Money Well Spent?
When I started working in golf retail, one statistic absolutely floored me: the top selling product in golf was the Titleist ProV1. Number two? The ProV1x.
I guess it shouldn’t have surprised me. Titleist spends a fortune to make sure it’s the most-played ball at every tournament, and every golfer wants to be like the pros. But are regular golfers getting a benefit from this $4 ball? Would they actually play better with something cheaper? We did the testing to find out.
Myth #1 – More expensive golf balls create more ball speed off the driver
Myth #2 – More expensive golf balls spin less with the driver
Myth #3 – More expensive golf balls spin more off a wedge
Myth #4 – More expensive golf balls fit better players
Myth #5 – More expensive golf balls feel better
How We Tested
For this test we brought together 7 golfers with handicaps ranging from 0 to 17. Each golfer used their own driver and sand wedge to hit five good shots with a value-priced ball, a mid-market ball, and a tour ball from the same manufacturer. All data was recorded by Trackman.
All testing was done at, and with the help of, Club Champion.
Busted. We saw marginal differences in smash factor between golf balls.
Of our three testers who swing over 100 MPH, one had the highest smash factor with the tour ball, one with the mid-tier ball, and one had the same smash factor with all three. Looking at the three testers who were below 95 MPH, one got the most speed from the value ball, one from the mid-tier ball, and one had equally good results with the value and mid-priced balls.
What needs to be emphasized again is that the differences at all swing speeds were marginal and are likely attributable to differences in strike quality, not the ball.
Another one bites the dust. We found no correlation between the cost of the ball and the spin off the driver.
Two of our testers produced the most driver spin with the tour ball. Three spun the value ball the most, and the final two had the most spin with the mid-priced ball.
Looking at the data, what was most interesting was that the difference between balls was negligible for many testers. Five of our seven testers had less than a 300 RPM difference between the ball they spun the most and the ball they spun the least. The other two had differences around 500 RPM from highest to lowest. Again, strike quality can easily account for these small differences.
The idea that tour balls spin more is plausible and on the brink of being confirmed.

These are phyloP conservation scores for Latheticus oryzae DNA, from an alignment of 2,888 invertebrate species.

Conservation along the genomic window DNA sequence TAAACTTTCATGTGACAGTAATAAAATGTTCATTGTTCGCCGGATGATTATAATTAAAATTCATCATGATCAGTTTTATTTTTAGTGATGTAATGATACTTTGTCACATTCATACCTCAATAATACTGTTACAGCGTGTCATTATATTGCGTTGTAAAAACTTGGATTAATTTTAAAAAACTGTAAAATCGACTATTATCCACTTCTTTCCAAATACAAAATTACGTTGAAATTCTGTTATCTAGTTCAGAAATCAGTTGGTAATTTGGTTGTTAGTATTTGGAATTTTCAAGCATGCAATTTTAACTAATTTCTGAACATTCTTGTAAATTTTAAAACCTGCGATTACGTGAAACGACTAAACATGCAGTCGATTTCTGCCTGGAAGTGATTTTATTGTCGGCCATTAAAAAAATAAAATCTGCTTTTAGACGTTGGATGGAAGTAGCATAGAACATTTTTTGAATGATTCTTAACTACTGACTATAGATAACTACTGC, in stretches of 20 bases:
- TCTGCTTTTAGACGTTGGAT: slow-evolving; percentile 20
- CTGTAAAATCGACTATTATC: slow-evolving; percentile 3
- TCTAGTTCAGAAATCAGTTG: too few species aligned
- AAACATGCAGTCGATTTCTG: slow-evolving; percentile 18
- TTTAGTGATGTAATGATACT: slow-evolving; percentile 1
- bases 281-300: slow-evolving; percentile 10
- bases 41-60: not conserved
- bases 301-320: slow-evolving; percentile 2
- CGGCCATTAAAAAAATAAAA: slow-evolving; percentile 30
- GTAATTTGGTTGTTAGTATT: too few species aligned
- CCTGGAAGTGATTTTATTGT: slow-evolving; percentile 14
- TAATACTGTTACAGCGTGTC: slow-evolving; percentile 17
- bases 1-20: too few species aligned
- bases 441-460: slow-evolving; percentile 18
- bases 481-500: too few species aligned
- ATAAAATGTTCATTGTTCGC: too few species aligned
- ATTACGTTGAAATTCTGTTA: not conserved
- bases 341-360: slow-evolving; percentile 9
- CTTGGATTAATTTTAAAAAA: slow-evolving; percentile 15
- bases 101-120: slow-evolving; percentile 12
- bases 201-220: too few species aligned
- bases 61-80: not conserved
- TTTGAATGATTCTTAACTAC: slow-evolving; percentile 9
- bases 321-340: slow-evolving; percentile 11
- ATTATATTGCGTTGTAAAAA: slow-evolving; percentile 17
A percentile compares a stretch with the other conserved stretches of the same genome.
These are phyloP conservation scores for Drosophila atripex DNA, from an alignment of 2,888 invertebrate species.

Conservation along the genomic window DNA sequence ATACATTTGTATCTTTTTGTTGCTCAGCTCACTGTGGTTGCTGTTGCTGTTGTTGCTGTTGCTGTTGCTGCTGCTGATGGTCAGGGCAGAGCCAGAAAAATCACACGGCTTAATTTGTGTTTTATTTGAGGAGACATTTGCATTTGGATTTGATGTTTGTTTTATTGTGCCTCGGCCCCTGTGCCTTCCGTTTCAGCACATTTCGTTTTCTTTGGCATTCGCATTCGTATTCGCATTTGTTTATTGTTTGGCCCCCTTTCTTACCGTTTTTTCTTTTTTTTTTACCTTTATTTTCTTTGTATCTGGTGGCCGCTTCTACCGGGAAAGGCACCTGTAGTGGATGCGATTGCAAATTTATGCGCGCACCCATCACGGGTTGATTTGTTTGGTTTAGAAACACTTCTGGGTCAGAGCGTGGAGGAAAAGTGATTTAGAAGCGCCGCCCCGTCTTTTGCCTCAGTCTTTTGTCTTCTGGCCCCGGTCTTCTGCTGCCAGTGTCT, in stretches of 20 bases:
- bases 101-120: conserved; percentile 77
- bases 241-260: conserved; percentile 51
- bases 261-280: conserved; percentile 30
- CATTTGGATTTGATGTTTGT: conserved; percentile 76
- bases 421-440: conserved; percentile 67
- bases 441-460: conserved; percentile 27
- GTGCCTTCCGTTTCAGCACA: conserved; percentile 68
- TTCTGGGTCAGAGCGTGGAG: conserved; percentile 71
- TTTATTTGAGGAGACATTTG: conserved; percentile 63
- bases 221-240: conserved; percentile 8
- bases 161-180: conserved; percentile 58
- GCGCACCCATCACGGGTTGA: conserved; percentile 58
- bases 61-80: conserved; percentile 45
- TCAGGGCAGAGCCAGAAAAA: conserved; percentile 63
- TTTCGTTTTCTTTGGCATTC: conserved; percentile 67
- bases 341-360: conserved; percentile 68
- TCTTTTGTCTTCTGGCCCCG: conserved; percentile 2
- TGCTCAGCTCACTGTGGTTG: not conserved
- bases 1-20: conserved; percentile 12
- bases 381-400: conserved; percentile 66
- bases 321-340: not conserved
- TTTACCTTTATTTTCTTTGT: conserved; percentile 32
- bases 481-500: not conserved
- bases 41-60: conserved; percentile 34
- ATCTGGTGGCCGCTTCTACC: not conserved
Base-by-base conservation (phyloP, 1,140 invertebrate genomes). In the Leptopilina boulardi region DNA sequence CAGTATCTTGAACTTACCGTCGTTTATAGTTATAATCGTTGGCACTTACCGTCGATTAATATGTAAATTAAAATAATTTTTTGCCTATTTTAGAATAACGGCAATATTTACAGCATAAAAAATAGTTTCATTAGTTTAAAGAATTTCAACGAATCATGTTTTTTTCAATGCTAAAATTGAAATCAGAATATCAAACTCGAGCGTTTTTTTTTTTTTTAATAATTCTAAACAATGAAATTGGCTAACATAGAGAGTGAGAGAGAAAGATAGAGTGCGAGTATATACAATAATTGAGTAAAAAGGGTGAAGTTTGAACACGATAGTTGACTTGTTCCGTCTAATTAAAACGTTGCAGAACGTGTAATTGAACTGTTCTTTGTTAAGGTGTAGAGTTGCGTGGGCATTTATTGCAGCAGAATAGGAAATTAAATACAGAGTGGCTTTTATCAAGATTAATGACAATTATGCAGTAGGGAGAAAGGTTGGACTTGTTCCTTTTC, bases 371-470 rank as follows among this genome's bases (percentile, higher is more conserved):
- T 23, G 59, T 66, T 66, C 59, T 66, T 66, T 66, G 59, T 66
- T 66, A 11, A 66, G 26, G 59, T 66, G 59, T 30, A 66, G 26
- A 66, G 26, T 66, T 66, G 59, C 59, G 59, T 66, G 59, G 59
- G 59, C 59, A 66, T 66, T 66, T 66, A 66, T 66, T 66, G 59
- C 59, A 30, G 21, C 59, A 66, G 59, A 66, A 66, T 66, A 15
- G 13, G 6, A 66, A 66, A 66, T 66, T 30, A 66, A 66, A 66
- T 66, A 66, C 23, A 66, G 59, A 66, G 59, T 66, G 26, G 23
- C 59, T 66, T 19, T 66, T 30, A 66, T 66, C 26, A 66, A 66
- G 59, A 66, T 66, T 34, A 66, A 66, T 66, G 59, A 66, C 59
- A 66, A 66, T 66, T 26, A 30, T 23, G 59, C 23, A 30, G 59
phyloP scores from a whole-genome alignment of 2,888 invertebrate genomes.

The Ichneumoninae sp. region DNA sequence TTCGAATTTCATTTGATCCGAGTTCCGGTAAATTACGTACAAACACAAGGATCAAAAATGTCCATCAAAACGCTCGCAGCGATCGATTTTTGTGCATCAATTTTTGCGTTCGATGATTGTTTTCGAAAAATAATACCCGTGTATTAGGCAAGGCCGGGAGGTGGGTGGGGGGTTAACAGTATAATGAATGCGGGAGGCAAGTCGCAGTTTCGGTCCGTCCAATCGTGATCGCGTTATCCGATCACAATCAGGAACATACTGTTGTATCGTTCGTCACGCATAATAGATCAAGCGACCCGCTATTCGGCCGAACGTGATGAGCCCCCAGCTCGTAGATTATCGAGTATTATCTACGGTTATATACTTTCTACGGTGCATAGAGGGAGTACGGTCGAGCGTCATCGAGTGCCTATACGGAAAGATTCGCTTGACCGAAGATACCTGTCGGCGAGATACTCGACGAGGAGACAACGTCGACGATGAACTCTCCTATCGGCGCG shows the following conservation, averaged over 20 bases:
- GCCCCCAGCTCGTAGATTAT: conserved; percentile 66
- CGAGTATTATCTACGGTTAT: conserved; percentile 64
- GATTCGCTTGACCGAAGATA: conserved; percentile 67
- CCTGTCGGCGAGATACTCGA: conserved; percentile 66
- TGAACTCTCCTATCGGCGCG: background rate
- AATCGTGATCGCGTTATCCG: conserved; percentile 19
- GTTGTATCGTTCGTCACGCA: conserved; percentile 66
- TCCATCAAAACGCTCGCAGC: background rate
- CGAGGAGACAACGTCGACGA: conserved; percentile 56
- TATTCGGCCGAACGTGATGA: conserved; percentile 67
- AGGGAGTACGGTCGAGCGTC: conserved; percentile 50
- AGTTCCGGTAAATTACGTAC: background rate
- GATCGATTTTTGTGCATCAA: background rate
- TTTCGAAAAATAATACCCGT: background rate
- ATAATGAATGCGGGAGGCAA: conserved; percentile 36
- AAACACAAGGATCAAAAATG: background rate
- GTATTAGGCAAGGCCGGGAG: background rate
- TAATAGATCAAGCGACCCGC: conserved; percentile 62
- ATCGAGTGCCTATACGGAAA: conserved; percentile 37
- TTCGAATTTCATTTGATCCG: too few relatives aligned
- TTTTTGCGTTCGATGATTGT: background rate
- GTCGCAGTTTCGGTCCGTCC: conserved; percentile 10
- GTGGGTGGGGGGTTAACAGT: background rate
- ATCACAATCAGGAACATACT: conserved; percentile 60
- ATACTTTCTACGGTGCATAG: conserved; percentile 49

Of the six testers, four produced their highest spin numbers with the tour ball. Within this group, three produced significantly more spin with the tour ball, the other was nearly even with all three balls. Looking at the other two testers, one produced nearly equal spin with the tour and mid-priced balls. The final tester produced the most spin with the value priced ball.
An interesting facet of this data is how the spin gap relates to distance. The three players who hit their wedge shots the farthest were the ones who spun the non-tour balls more. The player with the largest gap in spin between balls hit his wedge shots the shortest distance. This leads us to wonder if the advantage of a tour ball is not seen in full shots but in partial shots and pitches.
This is an area we would like to test further so that we can examine the performance gap in wedge play and fully confirm or bust some myths.
There was nothing in our data that showed that better players need to play a more expensive golf ball. Particularly with the driver, there was nothing to indicate that faster swingers or better strikers get benefits from a tour ball. With the wedge, we did see some testers produce significantly more spin with the tour ball, but our best player did not.
It is possible, perhaps even likely, that a better player will prefer a tour ball for one reason or another, but our data does not show that they are always a better fit.
Having done a lot of launch monitor testing with golf balls, the earlier results did not surprise us that much. We knew that great performance could be had without spending big money. What surprised us is how varied our testers’ preferences were when it came to feel.
No golf ball gained universal praise from our testers. Some preferred the value ball from the driver and the tour ball off the wedge. Others were exactly the opposite. Preferences did not track with handicap either – our best player said they all felt the same!
This underlines the point that feel is subjective and personal. It would be very interesting to investigate the preferences of an even larger group, particularly if they did not have the benefit of knowing the cost of each ball.
Limits of This Test
The scope of this test was limited, and we want to acknowledge that here.
First, we only tested one brand of golf ball. Is it possible that other brands have larger variance between their value product to their tour product? Yes, and that’s something we may test in the future.
Additionally, as was mentioned earlier, we would like to do more wedge testing to see if there is a measurable difference in wedge performance between golf balls and where it lies – full swings, pitches, etc.
Good news, golfers: there is no need to spend $4 a golf ball! Golf ball manufacturers have brought excellent performance to their products at all price points, which puts more money in your pocket. We did see some evidence that more expensive balls spin more on wedge shots, specifically short wedge shots, and it’s up to each individual to decide if that one element is worth paying double or triple for.